The Evisceration of the Libyan Independents

  • John M. Blair


OIL PRODUCTION IN LIBYA has been unusual in two important respects: the rapidity of its growth up to 1970 and the prominence of independent companies. In less than a decade, output increased nearly twenty-fold, soaring from 182,000 barrels a day in 1962 to 3,318,000 in 1970. By 1970, Libya had become the fourth largest producer among the OPEC countries, ranking only slightly below such long-established producers as Saudi Arabia, Iran, and Venezuela.1 This remarkable performance was immeasurably aided by two circumstances. The sulphur content of Libyan crude was among the lowest in the world—an important consideration to consuming countries that were beginning to become pollution-conscious. And its geographical proximity to European markets gave Libya (a “short-haul” country) an important freight advantage over the “long-haul” Persian Gulf countries.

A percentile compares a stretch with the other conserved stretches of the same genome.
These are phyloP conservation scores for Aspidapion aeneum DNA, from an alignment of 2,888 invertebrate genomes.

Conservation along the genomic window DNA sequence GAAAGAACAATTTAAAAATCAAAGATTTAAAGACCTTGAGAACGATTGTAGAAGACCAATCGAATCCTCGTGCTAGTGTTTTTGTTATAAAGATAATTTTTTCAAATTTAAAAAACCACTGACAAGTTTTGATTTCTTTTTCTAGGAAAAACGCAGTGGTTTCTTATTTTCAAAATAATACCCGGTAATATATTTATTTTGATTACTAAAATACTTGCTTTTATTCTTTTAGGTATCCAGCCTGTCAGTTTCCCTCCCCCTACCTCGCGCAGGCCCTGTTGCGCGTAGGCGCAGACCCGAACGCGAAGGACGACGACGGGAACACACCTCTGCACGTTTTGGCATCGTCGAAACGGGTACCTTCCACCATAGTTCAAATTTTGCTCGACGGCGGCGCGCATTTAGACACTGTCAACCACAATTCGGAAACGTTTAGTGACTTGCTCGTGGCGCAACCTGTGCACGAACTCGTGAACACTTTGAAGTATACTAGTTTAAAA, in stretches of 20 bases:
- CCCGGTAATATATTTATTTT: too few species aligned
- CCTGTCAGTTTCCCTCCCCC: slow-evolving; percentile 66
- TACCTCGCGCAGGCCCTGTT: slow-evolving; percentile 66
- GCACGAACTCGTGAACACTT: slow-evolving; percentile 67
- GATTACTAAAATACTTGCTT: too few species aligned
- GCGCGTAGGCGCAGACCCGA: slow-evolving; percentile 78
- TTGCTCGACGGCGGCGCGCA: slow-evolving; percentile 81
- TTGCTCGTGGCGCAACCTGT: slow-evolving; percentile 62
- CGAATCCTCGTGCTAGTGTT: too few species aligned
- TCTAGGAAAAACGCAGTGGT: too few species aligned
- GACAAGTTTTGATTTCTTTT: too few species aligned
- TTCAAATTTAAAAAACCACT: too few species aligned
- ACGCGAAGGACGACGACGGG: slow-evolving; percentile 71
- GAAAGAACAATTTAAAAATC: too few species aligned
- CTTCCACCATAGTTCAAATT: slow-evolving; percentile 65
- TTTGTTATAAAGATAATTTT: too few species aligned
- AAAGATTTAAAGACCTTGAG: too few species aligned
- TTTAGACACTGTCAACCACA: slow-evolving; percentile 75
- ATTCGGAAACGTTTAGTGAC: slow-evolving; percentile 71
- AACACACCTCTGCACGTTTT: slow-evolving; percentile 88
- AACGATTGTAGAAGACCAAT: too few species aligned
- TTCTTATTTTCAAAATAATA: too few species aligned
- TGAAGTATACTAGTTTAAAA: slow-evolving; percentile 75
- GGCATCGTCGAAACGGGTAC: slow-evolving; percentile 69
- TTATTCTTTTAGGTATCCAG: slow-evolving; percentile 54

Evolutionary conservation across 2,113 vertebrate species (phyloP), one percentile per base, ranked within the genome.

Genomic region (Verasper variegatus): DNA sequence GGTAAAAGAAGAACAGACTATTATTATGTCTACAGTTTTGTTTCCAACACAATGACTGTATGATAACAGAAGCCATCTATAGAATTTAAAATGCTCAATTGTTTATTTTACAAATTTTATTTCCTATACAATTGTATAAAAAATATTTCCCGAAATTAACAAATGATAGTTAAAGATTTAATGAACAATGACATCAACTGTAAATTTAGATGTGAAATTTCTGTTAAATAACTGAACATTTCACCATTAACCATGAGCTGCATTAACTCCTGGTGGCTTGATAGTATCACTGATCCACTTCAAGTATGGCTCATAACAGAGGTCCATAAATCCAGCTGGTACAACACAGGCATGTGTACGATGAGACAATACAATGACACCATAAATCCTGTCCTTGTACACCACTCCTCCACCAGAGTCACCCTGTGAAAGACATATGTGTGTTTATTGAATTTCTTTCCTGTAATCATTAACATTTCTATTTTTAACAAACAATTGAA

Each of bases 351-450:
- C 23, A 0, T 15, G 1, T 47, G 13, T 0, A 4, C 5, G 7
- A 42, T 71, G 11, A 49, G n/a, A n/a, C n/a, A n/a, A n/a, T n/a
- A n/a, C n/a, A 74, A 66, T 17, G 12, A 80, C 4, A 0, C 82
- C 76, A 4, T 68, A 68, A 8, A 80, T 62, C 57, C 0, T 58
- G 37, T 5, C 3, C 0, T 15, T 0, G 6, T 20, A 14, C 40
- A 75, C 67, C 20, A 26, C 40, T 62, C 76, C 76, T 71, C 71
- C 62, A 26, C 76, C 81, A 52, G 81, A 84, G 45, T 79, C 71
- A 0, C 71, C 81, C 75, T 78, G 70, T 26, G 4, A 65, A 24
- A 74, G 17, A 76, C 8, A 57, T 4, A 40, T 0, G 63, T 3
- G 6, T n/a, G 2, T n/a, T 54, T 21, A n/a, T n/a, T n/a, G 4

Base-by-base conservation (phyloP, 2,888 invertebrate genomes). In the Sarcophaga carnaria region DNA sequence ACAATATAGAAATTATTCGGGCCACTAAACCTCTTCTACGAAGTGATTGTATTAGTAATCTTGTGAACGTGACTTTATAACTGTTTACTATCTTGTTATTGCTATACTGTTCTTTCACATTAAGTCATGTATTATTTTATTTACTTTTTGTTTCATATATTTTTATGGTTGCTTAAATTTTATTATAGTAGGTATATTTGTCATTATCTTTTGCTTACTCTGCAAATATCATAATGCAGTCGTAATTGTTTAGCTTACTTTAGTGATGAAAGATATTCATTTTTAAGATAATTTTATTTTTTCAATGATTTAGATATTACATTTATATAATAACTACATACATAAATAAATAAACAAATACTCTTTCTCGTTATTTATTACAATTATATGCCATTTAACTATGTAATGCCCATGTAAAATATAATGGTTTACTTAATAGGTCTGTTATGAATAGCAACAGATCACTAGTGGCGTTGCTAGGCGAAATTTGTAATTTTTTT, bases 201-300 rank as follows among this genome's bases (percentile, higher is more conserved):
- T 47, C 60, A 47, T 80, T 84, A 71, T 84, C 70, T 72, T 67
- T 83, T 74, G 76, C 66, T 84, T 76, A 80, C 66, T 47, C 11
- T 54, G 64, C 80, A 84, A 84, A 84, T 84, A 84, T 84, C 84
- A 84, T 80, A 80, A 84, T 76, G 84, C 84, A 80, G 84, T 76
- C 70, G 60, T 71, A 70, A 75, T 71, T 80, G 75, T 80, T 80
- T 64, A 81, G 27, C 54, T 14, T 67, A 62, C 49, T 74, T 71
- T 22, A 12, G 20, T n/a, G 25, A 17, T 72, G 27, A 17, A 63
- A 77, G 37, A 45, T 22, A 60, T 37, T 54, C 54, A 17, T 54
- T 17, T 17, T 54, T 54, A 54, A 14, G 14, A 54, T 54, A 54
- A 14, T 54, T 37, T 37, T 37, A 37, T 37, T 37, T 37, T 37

Saudi Arabia Middle East Joint Approach OPEC Country Antitrust Division 
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  1. 11.
    M. A. Adelman, The World Petroleum Market, Johns Hopkins University Press, Baltimore, Md., 1972, p. 173.Google Scholar
  2. 23.
    Hearings on Multinational Corporations, Pt. 5, pp. 10–11. For defenses of Occidental’s producing practices by its petroleum engineers, see Charles L. DesBrisay and E. Leon Daniel, “Supplementary Recovery Developments of the Inestar ‘A’ and ‘D’ Reef Field, Libyan Arab Republic,” Journal of Petroleum Technology, July 1972, and Charles L. DesBrisay, John W. Gray, and Allen Spivak, “Miracle Flood Performance of the Inestar ‘D’ Reef Field, Libyan Arab Republic,” Society of Petroleum Engineers of AIME, p. SPE 5080, 1974.Google Scholar

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© John M. Blair 1976

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  • John M. Blair

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